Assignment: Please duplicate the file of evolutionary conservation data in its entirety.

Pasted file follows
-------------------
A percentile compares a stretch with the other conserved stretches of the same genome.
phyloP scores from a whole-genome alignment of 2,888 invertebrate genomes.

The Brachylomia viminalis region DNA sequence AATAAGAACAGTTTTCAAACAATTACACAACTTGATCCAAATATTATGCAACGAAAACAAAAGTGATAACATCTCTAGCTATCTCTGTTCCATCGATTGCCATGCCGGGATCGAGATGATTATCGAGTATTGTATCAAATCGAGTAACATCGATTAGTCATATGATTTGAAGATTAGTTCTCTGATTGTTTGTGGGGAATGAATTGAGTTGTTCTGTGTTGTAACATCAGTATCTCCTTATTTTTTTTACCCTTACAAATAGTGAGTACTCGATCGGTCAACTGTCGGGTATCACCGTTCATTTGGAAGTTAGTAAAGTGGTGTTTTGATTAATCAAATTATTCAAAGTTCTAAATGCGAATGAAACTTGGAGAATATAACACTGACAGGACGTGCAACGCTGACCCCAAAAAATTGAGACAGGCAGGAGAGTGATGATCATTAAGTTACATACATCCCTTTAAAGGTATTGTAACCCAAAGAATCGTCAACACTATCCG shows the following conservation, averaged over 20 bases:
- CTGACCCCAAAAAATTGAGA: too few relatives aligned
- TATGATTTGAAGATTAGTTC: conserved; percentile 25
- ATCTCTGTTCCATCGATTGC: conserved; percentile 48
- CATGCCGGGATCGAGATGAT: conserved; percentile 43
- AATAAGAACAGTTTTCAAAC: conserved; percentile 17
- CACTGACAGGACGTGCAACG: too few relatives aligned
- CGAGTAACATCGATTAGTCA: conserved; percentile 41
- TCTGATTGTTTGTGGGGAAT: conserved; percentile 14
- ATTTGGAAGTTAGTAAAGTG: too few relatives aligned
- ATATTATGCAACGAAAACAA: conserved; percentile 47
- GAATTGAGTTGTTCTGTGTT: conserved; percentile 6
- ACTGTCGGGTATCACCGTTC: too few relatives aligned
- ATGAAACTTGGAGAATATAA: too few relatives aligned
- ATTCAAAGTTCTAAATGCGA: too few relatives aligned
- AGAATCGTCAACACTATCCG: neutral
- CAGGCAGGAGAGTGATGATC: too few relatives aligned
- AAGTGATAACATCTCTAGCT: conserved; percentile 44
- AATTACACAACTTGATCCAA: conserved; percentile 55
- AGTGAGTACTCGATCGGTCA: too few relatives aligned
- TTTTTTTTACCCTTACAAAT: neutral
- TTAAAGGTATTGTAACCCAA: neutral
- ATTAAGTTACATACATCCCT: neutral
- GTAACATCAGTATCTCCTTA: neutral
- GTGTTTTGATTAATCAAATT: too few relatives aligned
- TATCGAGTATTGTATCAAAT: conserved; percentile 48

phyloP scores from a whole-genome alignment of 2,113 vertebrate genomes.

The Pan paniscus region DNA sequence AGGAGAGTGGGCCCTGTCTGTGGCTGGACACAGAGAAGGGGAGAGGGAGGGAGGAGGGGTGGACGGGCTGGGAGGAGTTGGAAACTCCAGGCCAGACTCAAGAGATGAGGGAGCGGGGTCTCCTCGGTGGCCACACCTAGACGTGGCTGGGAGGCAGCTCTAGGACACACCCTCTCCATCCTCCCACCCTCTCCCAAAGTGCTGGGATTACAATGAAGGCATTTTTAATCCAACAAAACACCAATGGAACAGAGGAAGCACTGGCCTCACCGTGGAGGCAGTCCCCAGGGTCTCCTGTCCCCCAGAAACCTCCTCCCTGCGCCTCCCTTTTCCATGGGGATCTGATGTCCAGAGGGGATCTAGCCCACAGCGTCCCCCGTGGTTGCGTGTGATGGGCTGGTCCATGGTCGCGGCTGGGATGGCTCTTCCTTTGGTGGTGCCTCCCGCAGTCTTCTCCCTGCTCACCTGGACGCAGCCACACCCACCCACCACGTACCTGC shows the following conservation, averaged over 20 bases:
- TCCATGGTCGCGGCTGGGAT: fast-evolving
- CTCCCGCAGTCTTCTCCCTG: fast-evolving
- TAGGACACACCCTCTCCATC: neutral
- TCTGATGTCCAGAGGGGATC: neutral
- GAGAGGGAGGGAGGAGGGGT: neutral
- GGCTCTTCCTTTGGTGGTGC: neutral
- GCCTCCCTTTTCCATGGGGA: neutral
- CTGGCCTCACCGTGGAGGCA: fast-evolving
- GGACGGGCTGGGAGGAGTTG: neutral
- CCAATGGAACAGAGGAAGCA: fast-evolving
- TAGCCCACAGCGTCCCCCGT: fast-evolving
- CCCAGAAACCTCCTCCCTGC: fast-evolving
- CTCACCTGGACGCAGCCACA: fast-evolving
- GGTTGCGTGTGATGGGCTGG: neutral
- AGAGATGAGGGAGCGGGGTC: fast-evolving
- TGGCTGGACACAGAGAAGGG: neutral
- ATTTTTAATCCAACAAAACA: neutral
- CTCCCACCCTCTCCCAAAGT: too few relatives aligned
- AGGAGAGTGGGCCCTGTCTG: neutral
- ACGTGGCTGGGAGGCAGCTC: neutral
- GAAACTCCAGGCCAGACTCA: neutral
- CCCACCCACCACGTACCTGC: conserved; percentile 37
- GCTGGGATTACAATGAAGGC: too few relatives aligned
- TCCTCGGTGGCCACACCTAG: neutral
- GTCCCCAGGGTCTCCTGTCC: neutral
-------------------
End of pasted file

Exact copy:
A percentile compares a stretch with the other conserved stretches of the same genome.
phyloP scores from a whole-genome alignment of 2,888 invertebrate genomes.

The Brachylomia viminalis region DNA sequence AATAAGAACAGTTTTCAAACAATTACACAACTTGATCCAAATATTATGCAACGAAAACAAAAGTGATAACATCTCTAGCTATCTCTGTTCCATCGATTGCCATGCCGGGATCGAGATGATTATCGAGTATTGTATCAAATCGAGTAACATCGATTAGTCATATGATTTGAAGATTAGTTCTCTGATTGTTTGTGGGGAATGAATTGAGTTGTTCTGTGTTGTAACATCAGTATCTCCTTATTTTTTTTACCCTTACAAATAGTGAGTACTCGATCGGTCAACTGTCGGGTATCACCGTTCATTTGGAAGTTAGTAAAGTGGTGTTTTGATTAATCAAATTATTCAAAGTTCTAAATGCGAATGAAACTTGGAGAATATAACACTGACAGGACGTGCAACGCTGACCCCAAAAAATTGAGACAGGCAGGAGAGTGATGATCATTAAGTTACATACATCCCTTTAAAGGTATTGTAACCCAAAGAATCGTCAACACTATCCG shows the following conservation, averaged over 20 bases:
- CTGACCCCAAAAAATTGAGA: too few relatives aligned
- TATGATTTGAAGATTAGTTC: conserved; percentile 25
- ATCTCTGTTCCATCGATTGC: conserved; percentile 48
- CATGCCGGGATCGAGATGAT: conserved; percentile 43
- AATAAGAACAGTTTTCAAAC: conserved; percentile 17
- CACTGACAGGACGTGCAACG: too few relatives aligned
- CGAGTAACATCGATTAGTCA: conserved; percentile 41
- TCTGATTGTTTGTGGGGAAT: conserved; percentile 14
- ATTTGGAAGTTAGTAAAGTG: too few relatives aligned
- ATATTATGCAACGAAAACAA: conserved; percentile 47
- GAATTGAGTTGTTCTGTGTT: conserved; percentile 6
- ACTGTCGGGTATCACCGTTC: too few relatives aligned
- ATGAAACTTGGAGAATATAA: too few relatives aligned
- ATTCAAAGTTCTAAATGCGA: too few relatives aligned
- AGAATCGTCAACACTATCCG: neutral
- CAGGCAGGAGAGTGATGATC: too few relatives aligned
- AAGTGATAACATCTCTAGCT: conserved; percentile 44
- AATTACACAACTTGATCCAA: conserved; percentile 55
- AGTGAGTACTCGATCGGTCA: too few relatives aligned
- TTTTTTTTACCCTTACAAAT: neutral
- TTAAAGGTATTGTAACCCAA: neutral
- ATTAAGTTACATACATCCCT: neutral
- GTAACATCAGTATCTCCTTA: neutral
- GTGTTTTGATTAATCAAATT: too few relatives aligned
- TATCGAGTATTGTATCAAAT: conserved; percentile 48

phyloP scores from a whole-genome alignment of 2,113 vertebrate genomes.

The Pan paniscus region DNA sequence AGGAGAGTGGGCCCTGTCTGTGGCTGGACACAGAGAAGGGGAGAGGGAGGGAGGAGGGGTGGACGGGCTGGGAGGAGTTGGAAACTCCAGGCCAGACTCAAGAGATGAGGGAGCGGGGTCTCCTCGGTGGCCACACCTAGACGTGGCTGGGAGGCAGCTCTAGGACACACCCTCTCCATCCTCCCACCCTCTCCCAAAGTGCTGGGATTACAATGAAGGCATTTTTAATCCAACAAAACACCAATGGAACAGAGGAAGCACTGGCCTCACCGTGGAGGCAGTCCCCAGGGTCTCCTGTCCCCCAGAAACCTCCTCCCTGCGCCTCCCTTTTCCATGGGGATCTGATGTCCAGAGGGGATCTAGCCCACAGCGTCCCCCGTGGTTGCGTGTGATGGGCTGGTCCATGGTCGCGGCTGGGATGGCTCTTCCTTTGGTGGTGCCTCCCGCAGTCTTCTCCCTGCTCACCTGGACGCAGCCACACCCACCCACCACGTACCTGC shows the following conservation, averaged over 20 bases:
- TCCATGGTCGCGGCTGGGAT: fast-evolving
- CTCCCGCAGTCTTCTCCCTG: fast-evolving
- TAGGACACACCCTCTCCATC: neutral
- TCTGATGTCCAGAGGGGATC: neutral
- GAGAGGGAGGGAGGAGGGGT: neutral
- GGCTCTTCCTTTGGTGGTGC: neutral
- GCCTCCCTTTTCCATGGGGA: neutral
- CTGGCCTCACCGTGGAGGCA: fast-evolving
- GGACGGGCTGGGAGGAGTTG: neutral
- CCAATGGAACAGAGGAAGCA: fast-evolving
- TAGCCCACAGCGTCCCCCGT: fast-evolving
- CCCAGAAACCTCCTCCCTGC: fast-evolving
- CTCACCTGGACGCAGCCACA: fast-evolving
- GGTTGCGTGTGATGGGCTGG: neutral
- AGAGATGAGGGAGCGGGGTC: fast-evolving
- TGGCTGGACACAGAGAAGGG: neutral
- ATTTTTAATCCAACAAAACA: neutral
- CTCCCACCCTCTCCCAAAGT: too few relatives aligned
- AGGAGAGTGGGCCCTGTCTG: neutral
- ACGTGGCTGGGAGGCAGCTC: neutral
- GAAACTCCAGGCCAGACTCA: neutral
- CCCACCCACCACGTACCTGC: conserved; percentile 37
- GCTGGGATTACAATGAAGGC: too few relatives aligned
- TCCTCGGTGGCCACACCTAG: neutral
- GTCCCCAGGGTCTCCTGTCC: neutral